The Redemption of Adam Sandler



The Redemption of Adam Sandler

VOICE OVER: Rebecca Brayton WRITTEN BY: Nick Spake
When and how did Adam Sandler start generating Oscar buzz? For this video, we'll be looking at how Adam Sandler left behind bad movies like "Jack and Jill" and "Grown Ups" for more adult fare like "Uncut Gems." Our look at Adam Sandler's career includes "Uncut Gems," "Punch-Drunk Love," Oscar buzz, and more!

The Redemption of Adam Sandler

Written by Nick Spake

When and how did this guy go from being a Razzie regular to generating Oscar buzz? Welcome to WatchMojo and today we’ll be discussing the redemption of Adam Sandler.

Although he previously starred in the critically-panned film entitled “Going Overboard,” it was “Saturday Night Live” that launched the Sandman into popularity at the dawn of the 1990s. Depending who you asked, Sandler was either the sketch comedy’s funniest cast member or the most obnoxious. Sandler’s critics were quick to point out his similar characters and tendency to break in sketches. His fans, however, appreciated his unique comedic timing in classic skits like “Canteen Boy” and “Lunch Lady Land,” not to mention “The Chanukah Song.” Alas, NBC seemed to side with Sandler’s haters.

Although he was still under contract for two more years, Sandler was fired from “SNL” in 1995 along with his castmate Chris Farley. The exact reasons for Sandler’s termination remain debatable, although Lorne Michaels was apparently pressured to raise ratings by bringing in new cast members. The tipping point may’ve been Sandler and Farely’s childish antics, which have been rumored to include mooning people in a limo and making prank calls. While NBC kicked him off the small screen, Sandler would find greater success on the big screen.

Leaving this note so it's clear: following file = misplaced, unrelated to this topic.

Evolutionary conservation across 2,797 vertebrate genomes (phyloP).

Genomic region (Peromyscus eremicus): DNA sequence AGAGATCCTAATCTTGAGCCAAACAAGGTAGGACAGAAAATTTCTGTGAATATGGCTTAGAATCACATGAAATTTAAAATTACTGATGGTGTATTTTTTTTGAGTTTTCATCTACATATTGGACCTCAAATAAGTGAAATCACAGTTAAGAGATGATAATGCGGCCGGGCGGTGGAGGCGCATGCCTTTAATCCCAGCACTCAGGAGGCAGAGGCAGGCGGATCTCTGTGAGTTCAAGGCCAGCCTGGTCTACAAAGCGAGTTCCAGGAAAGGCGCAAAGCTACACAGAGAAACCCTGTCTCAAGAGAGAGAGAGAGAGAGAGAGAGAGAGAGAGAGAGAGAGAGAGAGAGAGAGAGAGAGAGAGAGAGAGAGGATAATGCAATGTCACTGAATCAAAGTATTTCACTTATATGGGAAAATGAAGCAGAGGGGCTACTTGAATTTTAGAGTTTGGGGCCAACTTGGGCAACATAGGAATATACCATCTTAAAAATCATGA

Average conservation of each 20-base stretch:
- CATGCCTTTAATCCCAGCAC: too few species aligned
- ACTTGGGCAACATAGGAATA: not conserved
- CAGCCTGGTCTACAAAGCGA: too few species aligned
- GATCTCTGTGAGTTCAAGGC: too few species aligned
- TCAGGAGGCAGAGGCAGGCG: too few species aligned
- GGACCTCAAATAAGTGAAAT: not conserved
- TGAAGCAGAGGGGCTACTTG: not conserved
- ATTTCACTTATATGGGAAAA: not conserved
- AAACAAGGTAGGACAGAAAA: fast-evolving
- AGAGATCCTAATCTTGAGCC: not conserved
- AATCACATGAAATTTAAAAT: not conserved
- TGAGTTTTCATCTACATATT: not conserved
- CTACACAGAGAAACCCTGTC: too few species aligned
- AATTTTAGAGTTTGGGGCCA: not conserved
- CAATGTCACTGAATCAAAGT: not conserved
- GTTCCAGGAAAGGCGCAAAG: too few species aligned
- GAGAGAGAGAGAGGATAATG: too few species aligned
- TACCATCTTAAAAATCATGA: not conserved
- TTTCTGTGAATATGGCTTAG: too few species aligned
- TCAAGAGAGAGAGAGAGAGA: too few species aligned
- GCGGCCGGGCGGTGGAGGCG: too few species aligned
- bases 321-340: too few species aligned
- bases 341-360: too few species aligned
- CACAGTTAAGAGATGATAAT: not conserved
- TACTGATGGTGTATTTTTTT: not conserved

Sandler cemented his star power with “Billy Madison” and “Happy Gilmore,” both of which went on to become cult classics and provided the namesake for his production company, Happy Madison. Even “Bulletproof,” one of his more forgettable films, opened #1 at the box office. With “The Wedding Singer,” “The Waterboy,” and “Big Daddy,” Sandler headlined three comedies in a row that grossed over $100 million. For audiences, particularly millennials, these remain some of the funniest and most quotable movies of the 90s. Critics, however, just didn’t get Sandler’s wacky brand of humor, making him synonymous with one-star film reviews.

Director Paul Thomas Anderson was a fan of Sandler’s comedies, including “Happy Gilmore” and “Big Daddy.” Although Variety dubbed Sandler “the king of moronic farce,” Anderson saw untapped potential, casting him as the shy, withdrawn Barry Egan in the romantic dramedy, “Punch-Drunk Love.” In this film, Sandler played a generally nice guy who’s prone to sudden, violent outbursts. But unlike Sandler’s previous roles, Anderson brought out a raw humanity in Sandler audiences had never seen before. It was a role that played to Sandler’s acting strengths while also bringing out his unexpected dramatic range. Even critics like Roger Ebert, who had never given Sandler a positive review before, praised his performance, which earned him a Golden Globe nomination for Best Actor – Motion Picture Musical or Comedy.